In 1982 Nina Stibbe, aged 20, moves from Leicester to London to work as a nanny for a brilliantly eccentric family with famous connections. She could not cook and had no idea how to look after children, or who the strange guests that called round were. “Love, Nina” is the collection of letters she wrote home to her sister Victoria hilariously describing her new domestic life. From turkey mince to Geoffrey Chaucer, swearing in German to Trevor Brooking, every letter is crammed with batty anecdotes from 55 Gloucester Crescent.

Nina obviously adored her employer Mary-Kay Wilmers (Deputy Editor of the London Review of Books) and her two children Sam, 10, and Will, 9. There was also the hated cat Lucas, competing nannies in the Primrose Hill area, literary students and Alan Bennett – a neighbour who appeared at supper times and whose discussions across the dinner table with the kids are absolutely priceless – as is his on-going critique of Nina’s cooking.

This cast of (real-life) characters is rich and Nina has a turn of phrase and writes with a tone that is nothing short of comic genius. Every page is an absolute hoot and I read and re-read every letter in a bubble of sheer escapism and joy. The many 1980s references throughout the book also filled me with a sunny, happy nostalgia. As Nick Hornby said; “I adored this books and could quote from it forever.”

So could I but I won’t here. You need to buy this, read it and laugh yourself silly or ROFL as the kids say. One of the funniest books I’ve ever read.


Notes on the author: Nina Stibbe

  • Studied at Thames Polytechnic and worked in publishing
  • Now lives in Cornwall with her family
  • Look out for her next book – a novel called Man at the Helm released in August 2014

The times they are a-changing




A critics quote on the back cover of this book said: “Reading Brewster is like entering the very heart of a Bruce Springsteen song – all grace, all depth, all sinew.” I bought it on the spot. Sounded perfect to me.

Brewster is a coming of age story set in small-town America in the late Sixties. Like the Dylan records they listen to by the reservoir, the times they are a-changing for Jon Mosher and his best friend, local legend Ray Cappicciano.

Set against the backdrop of finishing up school, long summers, track running, fist fighting and Creedence Clearwater Revival’s ‘Fortunate Son,’ Mosher and his pals dream of a way out of their tragic home lives – with abuse and bereavement at the heart of this novel.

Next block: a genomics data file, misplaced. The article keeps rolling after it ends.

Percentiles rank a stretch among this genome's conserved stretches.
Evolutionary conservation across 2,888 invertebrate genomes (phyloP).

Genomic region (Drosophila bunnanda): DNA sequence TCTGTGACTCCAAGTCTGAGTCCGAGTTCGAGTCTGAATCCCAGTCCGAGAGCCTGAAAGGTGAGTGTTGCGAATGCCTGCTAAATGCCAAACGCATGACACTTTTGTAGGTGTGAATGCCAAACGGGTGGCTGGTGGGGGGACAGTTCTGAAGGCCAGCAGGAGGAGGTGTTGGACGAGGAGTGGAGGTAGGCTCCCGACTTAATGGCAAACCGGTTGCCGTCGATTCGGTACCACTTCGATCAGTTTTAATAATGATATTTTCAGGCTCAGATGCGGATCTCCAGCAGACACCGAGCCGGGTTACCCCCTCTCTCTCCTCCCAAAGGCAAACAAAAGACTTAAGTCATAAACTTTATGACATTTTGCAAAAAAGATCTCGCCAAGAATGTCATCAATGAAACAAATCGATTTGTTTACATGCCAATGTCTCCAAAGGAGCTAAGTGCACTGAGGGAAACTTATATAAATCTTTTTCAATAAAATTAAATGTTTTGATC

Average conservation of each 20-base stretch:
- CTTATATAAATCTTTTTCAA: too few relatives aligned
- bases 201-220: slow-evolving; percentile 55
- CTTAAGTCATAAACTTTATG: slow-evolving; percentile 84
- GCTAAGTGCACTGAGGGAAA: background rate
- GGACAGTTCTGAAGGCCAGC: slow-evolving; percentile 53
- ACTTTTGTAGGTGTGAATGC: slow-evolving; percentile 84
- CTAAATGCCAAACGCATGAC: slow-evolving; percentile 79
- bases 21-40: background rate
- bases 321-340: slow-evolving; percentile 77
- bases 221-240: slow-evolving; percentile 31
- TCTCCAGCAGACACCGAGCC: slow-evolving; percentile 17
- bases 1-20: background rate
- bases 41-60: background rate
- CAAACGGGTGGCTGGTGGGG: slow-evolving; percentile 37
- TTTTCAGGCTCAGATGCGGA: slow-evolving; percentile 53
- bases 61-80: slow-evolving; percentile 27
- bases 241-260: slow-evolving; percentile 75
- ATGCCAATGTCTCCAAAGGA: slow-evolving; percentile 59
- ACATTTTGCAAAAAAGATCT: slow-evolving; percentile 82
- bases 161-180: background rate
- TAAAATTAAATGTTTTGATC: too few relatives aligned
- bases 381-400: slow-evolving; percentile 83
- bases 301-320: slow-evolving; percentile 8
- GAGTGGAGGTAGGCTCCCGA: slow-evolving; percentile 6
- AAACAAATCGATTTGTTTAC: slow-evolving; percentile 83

What follows is an intense story, one written with devastating patience that burns slowly and brilliantly. The narrative is gripping and Slouka uses minimalist but excellent prose to conjure up the mood of the era.

Surprising and dramatic events in the final chapters finish off a terrific read. One to devour.


Notes on the author: Mark Slouka

  • Author of two other novels – Lost Lake and The Visible World
  • Contributing editor to Harper’s
  • Lives in upstate New York

The best 9 books to read with your kids


One of the best gifts The Southsea Bookworm received from Santa this Christmas was an anthology of drawings and verse from my favourite illustrator, Quentin Blake.

qb treasury

Undoubtedly best known for his artwork that accompanied Roald Dahl’s wonderful collection of children stories such as The BFG and Charlie and The Chocolate Factory, Blake fills every page he’s ever published with wit, wonder and joy.

This beautifully presented volume of nine books showcases his other work from his very first picture book through to his most recent short stories, poems and songs. And I can tell you that the drawings and rhymes here are an endless delight.

Here is what you’ll find included in the Treasury:qb treasury 2

  •  All Join In
  • Quentin Blake’s Nursery Rhyme Book
  • Patrick
  • Angelica Sprocket’s Pockets
  • Mister Magnolia
  • Quentin Blake’s ABC
  • Cockatoos
  • Angel Pavement
  • Mrs Armitage Queen of the Road

“All join in” and “Cockatoos” in particular made me yearn for childhood again. The witty rhymes are full of cheeky mischief and things like banana fizz and people with alligators in their pockets. His drawings as ever are stunning and hilarious – the kind of pictures you can look at for hours and suddenly see a bird hiding in the corner or a snake slithering up someone’s trouser leg. This Treasury is totally fun, very silly and enormously clever stuff.